The Queen has met the King.
The Queen, who had so often heard the term “Your Majesty” spoken to her, would have spoken them to someone else. The one true King.
I was away from home travelling interstate the day Queen Elizabeth II died, and I woke to some messages from friends in the UK that simply said “Big news out of the UK today”.
I scrambled around my phone and saw a message from my daughter who adores the Queen, and has constantly been worried that the Queen will die soon and it simply read:
“I’m so worried. The Queen is really sick.”
And it felt not quite right to be 3500km away from my daughter when someone we have never met, but who has cast such a presence over the lives of so many for so long, is gone.
But gone to be with the King.
In ancient times Queens were laid to rest next to their Kings, but this Queen had no small “k” king. Phillip could not assume a title that would have placed him above her in a titular sense.
But as she so often spoke about, her true King was Jesus.
The Queen really will be the last British monarch who is, “the defender of the faith”. While the rest of her family, the nation, and even the leaders of the church of which she was the head, set about redefining, destroying or discarding it, she was stoic in defending it.
But not merely stoic. Joyous. There was a deep personal piety and relationship with the Lord Jesus that was clear from the Queen, even as such a faith grew increasingly embarrassing for the secular British people. They had long sloughed off the faith of the Queen.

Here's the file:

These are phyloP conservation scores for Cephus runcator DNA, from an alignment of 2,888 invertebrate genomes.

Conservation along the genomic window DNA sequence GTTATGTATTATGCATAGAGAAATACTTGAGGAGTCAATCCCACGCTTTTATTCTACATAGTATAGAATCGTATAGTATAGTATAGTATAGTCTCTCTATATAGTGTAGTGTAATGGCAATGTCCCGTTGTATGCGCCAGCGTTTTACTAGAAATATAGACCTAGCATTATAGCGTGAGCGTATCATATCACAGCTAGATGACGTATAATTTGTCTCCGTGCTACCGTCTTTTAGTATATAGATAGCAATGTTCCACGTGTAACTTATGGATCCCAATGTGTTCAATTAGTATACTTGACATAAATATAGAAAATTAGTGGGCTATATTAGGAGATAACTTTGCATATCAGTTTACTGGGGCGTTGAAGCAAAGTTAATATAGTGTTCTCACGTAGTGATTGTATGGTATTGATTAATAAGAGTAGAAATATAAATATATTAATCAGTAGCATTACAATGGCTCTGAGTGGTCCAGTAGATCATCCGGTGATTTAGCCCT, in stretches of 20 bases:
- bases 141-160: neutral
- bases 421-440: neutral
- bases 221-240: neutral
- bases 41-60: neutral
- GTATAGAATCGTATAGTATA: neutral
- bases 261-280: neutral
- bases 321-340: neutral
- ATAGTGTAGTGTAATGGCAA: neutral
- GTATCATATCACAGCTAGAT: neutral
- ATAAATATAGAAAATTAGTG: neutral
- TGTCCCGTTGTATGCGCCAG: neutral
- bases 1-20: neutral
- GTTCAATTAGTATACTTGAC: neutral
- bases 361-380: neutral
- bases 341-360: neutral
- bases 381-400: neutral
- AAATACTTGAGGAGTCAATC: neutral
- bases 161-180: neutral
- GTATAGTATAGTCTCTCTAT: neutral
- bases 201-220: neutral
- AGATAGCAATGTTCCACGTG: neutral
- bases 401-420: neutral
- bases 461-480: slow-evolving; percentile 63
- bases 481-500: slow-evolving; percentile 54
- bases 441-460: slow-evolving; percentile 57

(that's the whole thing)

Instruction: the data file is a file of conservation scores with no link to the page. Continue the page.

There has been an almost gleeful collapse of commonly held Christian faith in the UK over the past decades. Not that everyone was Christian, but that they somehow knew the ropes and levers and pulleys that kept this thing together.
No more. The buffoonery and hatred, the mocking and shocking behaviour of that country’s political leaders over the past decade is a more accurate indicator of what people – not just in the UK, but increasingly around the West, – are like. Indeed her own family, and its breakdown, strife and general moral dissolution seemed to reflect the nation.
We elect the leaders we deserve. And we elect the leaders who reflect us. The loathing we have of them is actually just self-loathing. We see us in them. And the increasingly toxic electoral cycles in the West is both a reflection of, a harbinger to, a deeper, wider toxicity.
But we did not elect the Queen. And she would not have elected herself either. In fact it was a role she was reluctant to take on, given the line of ascension’s sudden twist in her direction. But she did it with aplomb in some of the most difficult of decades for both the nation and herself.
Reacting to Death
When Diana died the reaction was maudlin. Weeping and wailing and gnashing of teeth. As if to prove to ourselves we were so grief-stricken that we could not bear it. Of course she was young and beautiful and cut off in her prime.
The sorrow with the death of the Queen will run deep. And therefore “still”. Sombre and reflective. A time has passed. A way of living life and dealing with problems has past. And in this most undignified of social media eras, in which the bare exposure of one’s inner life has become the norm, a pointer to how to live a dignified life has passed.
Ecclesiastes – in the Wisdom Literature of the Bible says this:
It is better to go to a house of mourning than to go to a house of feasting, for death is the destiny of every man; the living should take this to heart.
The world was at the house of feasting for the Queen earlier this year with her Jubilee. And it was all bunting and bonhomie. Not a time of reflection at all. A great big party.
And now the house of mourning. Will we take it to heart?
We need to. For today the Queen met the King and uttered those words she has never uttered to another “Your Majesty”.
One day we will too. I hope we are ready for it.
Article supplied with thanks to Stephen McAlpine. Stephen has been reading, writing and reflecting ever since he can remember. He is the lead pastor of Providence Church Midland, and in his writing dabbles in a number of fields, notably theology and culture. Stephen and his family live in Perth’s eastern suburbs, where his wife Jill runs a clinical psychology practice.